Calling yourself an expat does not necessarily mean you renounce or reject your home country. An expatriate is any person living in a different country from where they were born as a citizen. Recently, the term “expat” is often used in the context of professionals working abroad such as oil workers, missionaries and retirees living abroad.
In order to meet the criteria for the exclusion that allows U.S. expats to avoid paying U.S. taxes on their first $97,600.00 worth of U.S. income ( you may qualify to exclude from income up to an amount of your foreign earnings that is adjusted annually for inflation ($91,500 for 2010, $92,900 for 2011, $95,100 for 2012, and $97,600 for 2013), the expatriate must have a tax home in a foreign country, as well as be either a legitimate resident in that country (Resident Temporal or Resident Permanente) or spend at least 330 days a year outside the United States.
A stamped passport would verify your time outside the U.S. whether or not you own a home in your new country.
The US does tax citizens on income earned abroad, as evident in the listing of international taxation. International taxation is the determination of tax on a person subject to the tax laws of that country’s laws even when those citizens are taxed by their countries of residence.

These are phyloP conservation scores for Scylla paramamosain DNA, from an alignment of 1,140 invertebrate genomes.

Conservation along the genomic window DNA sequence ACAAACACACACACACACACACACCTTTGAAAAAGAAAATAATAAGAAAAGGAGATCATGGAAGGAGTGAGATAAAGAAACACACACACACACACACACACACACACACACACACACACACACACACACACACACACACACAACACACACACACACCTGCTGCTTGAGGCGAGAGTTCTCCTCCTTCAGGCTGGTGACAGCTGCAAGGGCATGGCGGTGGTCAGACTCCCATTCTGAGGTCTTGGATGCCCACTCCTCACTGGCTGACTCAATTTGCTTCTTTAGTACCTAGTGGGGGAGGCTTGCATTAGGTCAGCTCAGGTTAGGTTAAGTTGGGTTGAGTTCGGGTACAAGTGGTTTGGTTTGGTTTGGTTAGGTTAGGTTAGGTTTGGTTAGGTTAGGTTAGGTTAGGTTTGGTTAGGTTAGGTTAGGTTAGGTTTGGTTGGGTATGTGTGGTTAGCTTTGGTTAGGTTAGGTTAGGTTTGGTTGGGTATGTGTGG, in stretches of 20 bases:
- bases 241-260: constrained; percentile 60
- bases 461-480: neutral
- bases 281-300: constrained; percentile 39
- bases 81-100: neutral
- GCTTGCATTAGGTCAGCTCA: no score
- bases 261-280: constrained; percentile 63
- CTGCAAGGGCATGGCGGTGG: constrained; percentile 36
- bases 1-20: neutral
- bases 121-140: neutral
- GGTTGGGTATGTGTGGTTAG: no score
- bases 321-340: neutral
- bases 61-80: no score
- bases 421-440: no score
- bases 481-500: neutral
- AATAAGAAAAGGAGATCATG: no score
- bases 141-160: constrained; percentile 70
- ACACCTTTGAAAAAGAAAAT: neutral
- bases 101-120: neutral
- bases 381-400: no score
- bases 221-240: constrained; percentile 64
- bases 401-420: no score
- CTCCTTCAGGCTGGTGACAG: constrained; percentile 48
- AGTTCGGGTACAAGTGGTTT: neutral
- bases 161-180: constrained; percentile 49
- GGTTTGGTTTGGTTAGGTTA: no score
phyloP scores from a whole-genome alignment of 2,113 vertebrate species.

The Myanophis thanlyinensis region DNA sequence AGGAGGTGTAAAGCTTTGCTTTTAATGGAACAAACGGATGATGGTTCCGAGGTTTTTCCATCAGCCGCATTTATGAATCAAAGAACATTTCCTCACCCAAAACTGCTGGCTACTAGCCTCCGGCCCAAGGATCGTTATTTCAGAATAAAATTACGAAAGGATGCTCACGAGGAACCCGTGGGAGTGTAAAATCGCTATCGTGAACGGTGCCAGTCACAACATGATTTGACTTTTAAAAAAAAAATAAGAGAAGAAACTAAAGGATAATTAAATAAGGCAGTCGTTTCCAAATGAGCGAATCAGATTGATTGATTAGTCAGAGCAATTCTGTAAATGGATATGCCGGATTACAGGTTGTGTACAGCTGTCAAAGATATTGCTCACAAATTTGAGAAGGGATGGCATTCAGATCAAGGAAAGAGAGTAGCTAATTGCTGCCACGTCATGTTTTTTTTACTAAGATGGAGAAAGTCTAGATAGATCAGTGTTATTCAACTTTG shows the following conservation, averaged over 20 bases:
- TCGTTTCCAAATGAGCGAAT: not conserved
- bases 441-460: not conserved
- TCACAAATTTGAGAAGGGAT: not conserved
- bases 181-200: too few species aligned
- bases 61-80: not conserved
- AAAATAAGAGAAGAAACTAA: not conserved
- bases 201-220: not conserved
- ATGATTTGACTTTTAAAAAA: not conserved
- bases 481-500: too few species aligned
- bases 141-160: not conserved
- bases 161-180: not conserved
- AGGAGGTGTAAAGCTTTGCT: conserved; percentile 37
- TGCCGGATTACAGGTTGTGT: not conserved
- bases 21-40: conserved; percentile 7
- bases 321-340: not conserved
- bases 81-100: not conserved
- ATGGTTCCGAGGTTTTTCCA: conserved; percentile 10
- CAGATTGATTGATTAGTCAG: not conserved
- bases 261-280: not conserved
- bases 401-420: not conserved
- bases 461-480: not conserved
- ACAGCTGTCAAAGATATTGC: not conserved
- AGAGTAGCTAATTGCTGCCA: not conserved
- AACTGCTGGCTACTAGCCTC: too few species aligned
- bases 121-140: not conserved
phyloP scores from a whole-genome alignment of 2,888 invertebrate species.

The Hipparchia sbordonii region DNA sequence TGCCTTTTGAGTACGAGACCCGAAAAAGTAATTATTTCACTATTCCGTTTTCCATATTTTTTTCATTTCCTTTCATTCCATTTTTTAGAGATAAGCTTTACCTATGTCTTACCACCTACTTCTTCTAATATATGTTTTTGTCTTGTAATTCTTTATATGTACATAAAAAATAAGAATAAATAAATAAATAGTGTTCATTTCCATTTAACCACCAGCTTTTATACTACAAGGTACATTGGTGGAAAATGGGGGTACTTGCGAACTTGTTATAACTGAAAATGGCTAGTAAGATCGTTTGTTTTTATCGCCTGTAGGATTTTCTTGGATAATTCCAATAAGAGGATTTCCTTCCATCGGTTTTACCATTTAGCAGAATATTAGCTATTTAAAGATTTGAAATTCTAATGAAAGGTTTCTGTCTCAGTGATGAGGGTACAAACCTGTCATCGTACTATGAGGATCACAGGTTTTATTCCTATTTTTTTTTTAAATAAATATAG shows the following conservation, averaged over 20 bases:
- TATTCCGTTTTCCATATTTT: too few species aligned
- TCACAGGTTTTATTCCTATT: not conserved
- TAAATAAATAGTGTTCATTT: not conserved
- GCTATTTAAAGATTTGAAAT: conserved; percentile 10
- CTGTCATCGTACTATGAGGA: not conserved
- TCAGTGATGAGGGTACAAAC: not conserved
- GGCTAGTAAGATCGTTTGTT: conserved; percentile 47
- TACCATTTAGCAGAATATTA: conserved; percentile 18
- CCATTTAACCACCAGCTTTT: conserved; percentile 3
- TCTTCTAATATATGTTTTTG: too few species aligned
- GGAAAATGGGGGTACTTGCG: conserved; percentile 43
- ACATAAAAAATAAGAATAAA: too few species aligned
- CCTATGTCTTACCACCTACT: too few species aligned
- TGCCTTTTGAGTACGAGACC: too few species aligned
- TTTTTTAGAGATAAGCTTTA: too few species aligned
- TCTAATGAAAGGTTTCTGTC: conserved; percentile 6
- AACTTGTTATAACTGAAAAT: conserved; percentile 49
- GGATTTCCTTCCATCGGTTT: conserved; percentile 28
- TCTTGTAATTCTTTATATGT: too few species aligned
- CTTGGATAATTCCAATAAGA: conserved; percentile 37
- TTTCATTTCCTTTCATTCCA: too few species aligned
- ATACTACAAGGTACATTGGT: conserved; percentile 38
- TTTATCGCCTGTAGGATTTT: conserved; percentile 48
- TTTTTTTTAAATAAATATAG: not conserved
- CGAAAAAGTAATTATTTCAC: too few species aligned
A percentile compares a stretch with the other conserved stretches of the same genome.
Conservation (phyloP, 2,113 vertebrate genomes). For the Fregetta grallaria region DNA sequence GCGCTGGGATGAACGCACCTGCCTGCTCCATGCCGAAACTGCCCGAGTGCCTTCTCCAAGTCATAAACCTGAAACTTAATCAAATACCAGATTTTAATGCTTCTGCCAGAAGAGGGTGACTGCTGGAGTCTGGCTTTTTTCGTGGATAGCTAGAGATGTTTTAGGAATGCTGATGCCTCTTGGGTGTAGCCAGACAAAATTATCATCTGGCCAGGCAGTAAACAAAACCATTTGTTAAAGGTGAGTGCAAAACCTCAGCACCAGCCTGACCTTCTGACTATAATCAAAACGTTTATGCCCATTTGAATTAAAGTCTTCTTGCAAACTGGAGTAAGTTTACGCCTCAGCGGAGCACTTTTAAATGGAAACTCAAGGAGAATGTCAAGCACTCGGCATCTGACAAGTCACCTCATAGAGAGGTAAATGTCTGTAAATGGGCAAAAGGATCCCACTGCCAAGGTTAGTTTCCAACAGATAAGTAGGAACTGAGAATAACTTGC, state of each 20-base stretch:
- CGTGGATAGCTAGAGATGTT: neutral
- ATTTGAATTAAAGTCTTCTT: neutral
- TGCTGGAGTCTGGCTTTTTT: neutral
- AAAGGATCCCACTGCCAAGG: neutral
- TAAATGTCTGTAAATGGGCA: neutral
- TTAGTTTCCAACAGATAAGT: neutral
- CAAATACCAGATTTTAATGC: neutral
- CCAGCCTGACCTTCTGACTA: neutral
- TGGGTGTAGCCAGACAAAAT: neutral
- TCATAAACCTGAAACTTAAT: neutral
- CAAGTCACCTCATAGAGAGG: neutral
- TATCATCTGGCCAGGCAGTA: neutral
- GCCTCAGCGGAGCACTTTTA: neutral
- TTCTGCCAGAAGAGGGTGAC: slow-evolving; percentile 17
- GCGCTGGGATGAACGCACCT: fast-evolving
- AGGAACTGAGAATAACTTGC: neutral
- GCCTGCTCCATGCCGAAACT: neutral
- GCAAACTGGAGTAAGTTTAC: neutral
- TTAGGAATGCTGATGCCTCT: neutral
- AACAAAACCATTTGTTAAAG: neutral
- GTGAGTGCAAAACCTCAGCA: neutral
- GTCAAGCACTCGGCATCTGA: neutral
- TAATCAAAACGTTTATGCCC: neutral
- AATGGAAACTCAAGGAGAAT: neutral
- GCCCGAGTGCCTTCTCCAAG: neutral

However, as stated above, US citizens are allowed to exclude their first $97,600.
Additionally, a 2010 US law known as FATCA requires expatriates to report any foreign bank accounts exceeding $50,000, with heavy fines for noncompliance.
We recommend getting a tax accountant that is familiar with international tax laws. Ask your U.S. accountant if they are comfortable continuing to handle your taxes with your move to Mexico, and if they are not, see if they can recommend one to you. Depending upon the community you move to, you may be able to get a local referral.